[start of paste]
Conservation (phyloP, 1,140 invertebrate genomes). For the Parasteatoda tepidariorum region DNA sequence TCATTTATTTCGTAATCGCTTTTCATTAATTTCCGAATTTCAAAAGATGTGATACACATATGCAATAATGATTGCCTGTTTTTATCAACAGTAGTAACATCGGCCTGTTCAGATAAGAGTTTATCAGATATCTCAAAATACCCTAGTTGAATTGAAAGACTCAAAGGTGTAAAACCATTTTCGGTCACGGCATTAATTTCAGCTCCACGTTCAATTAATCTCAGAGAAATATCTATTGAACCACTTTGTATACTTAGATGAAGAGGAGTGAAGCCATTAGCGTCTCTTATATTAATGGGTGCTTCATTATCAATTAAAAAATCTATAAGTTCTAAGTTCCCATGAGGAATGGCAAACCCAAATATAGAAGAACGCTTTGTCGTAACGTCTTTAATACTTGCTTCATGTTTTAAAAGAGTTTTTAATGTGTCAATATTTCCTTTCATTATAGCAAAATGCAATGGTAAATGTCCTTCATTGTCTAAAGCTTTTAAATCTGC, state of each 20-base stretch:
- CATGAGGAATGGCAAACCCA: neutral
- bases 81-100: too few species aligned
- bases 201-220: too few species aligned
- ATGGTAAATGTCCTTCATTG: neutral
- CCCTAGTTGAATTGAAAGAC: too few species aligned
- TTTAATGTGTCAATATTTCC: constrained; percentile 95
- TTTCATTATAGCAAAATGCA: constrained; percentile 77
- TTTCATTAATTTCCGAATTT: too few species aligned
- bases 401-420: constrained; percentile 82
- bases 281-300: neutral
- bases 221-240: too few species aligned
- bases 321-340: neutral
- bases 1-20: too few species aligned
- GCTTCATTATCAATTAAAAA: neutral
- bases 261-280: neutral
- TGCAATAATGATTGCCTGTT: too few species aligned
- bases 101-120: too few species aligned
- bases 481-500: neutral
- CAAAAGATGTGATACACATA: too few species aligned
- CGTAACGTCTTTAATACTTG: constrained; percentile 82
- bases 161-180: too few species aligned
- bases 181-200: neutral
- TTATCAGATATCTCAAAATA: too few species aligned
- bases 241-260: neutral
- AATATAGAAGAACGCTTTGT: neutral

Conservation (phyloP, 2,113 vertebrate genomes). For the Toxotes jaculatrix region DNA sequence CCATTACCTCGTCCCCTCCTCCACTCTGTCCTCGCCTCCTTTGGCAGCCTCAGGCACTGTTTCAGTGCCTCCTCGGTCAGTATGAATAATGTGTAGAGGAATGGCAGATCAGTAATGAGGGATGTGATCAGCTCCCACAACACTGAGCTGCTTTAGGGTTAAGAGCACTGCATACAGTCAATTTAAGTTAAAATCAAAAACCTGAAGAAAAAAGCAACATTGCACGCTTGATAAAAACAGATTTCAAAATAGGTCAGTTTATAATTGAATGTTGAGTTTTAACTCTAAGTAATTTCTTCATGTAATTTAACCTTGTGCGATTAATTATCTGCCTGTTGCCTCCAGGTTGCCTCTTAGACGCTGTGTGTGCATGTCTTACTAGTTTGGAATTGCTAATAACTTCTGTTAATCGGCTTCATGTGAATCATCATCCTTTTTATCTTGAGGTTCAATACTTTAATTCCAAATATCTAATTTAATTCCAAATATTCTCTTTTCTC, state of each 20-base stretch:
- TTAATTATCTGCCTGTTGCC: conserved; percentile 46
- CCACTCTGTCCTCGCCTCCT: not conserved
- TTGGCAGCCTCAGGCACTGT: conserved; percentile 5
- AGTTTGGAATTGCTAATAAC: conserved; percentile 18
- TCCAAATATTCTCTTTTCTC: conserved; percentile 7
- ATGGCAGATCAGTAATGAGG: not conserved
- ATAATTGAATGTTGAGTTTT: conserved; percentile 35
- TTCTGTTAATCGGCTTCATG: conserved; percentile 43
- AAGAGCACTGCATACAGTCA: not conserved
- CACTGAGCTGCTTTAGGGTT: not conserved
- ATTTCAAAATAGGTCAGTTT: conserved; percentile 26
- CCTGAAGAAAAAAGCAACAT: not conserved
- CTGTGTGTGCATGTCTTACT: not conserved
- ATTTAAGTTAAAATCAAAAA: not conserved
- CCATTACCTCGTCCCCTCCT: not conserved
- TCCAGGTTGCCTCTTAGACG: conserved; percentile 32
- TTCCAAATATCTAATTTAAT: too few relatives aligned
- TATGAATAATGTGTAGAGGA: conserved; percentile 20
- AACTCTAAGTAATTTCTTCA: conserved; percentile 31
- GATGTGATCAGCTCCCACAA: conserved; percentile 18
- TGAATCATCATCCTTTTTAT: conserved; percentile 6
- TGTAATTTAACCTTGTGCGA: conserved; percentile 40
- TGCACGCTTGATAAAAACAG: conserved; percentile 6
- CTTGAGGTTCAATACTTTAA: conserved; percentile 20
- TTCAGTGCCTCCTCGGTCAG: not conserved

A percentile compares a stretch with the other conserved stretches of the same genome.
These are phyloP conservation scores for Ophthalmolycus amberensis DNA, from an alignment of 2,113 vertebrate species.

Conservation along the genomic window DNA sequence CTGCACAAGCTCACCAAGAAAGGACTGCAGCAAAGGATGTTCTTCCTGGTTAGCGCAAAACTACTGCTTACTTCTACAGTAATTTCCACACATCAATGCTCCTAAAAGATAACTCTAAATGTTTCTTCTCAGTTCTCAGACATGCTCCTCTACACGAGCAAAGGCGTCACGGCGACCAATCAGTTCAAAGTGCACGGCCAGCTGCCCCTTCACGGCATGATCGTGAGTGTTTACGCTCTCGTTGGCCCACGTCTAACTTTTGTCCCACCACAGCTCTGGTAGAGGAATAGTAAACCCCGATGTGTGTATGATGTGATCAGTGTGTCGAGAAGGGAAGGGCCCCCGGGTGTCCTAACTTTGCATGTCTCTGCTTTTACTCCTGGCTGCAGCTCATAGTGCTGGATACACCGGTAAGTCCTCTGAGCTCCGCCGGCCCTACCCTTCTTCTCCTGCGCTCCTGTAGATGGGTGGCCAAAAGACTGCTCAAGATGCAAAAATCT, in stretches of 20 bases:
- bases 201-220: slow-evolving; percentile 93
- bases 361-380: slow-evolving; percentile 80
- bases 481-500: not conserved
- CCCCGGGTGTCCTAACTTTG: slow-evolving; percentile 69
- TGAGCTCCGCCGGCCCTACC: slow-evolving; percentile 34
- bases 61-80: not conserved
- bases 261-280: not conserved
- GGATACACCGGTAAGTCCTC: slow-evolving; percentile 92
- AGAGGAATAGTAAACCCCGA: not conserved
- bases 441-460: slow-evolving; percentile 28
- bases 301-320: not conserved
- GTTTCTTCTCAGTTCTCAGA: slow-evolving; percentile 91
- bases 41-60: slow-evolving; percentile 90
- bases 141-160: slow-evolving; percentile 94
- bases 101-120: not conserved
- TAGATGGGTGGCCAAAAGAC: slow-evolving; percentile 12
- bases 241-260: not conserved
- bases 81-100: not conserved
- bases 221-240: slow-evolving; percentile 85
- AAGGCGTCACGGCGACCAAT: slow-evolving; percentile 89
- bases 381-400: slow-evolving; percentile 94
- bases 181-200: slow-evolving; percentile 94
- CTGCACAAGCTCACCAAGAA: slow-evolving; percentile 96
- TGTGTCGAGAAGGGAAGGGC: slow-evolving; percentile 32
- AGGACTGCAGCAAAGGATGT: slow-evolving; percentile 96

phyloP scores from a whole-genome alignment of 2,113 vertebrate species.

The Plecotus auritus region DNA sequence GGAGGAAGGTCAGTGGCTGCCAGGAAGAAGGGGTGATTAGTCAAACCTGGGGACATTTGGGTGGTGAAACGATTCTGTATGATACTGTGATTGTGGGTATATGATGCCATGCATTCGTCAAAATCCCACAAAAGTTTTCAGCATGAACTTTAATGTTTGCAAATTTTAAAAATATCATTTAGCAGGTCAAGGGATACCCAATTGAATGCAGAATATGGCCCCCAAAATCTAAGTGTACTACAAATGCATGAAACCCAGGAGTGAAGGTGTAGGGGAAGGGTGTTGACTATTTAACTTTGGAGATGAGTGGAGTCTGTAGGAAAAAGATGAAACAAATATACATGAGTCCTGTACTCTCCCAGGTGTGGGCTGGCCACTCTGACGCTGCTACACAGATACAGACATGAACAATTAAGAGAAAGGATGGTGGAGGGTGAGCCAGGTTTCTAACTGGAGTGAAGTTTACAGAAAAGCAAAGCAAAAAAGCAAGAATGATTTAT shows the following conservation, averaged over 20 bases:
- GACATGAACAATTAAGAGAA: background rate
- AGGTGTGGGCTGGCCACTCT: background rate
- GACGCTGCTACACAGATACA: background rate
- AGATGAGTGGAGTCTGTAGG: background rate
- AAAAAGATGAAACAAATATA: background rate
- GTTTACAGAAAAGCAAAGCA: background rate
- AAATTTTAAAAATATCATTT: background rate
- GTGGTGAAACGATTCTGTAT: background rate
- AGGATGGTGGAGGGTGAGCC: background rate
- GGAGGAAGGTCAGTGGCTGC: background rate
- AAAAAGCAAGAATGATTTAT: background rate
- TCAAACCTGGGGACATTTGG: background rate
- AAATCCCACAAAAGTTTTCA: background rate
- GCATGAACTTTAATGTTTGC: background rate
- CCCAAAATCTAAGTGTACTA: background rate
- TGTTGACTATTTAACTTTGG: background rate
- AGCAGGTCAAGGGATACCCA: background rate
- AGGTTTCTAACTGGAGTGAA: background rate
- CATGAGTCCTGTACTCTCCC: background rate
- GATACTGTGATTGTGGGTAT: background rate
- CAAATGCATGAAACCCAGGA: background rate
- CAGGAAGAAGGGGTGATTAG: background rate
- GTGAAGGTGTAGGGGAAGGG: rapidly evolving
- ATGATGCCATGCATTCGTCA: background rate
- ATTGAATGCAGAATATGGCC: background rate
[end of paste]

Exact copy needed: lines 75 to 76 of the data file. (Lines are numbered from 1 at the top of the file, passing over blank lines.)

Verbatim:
- AAGGCGTCACGGCGACCAAT: slow-evolving; percentile 89
- bases 381-400: slow-evolving; percentile 94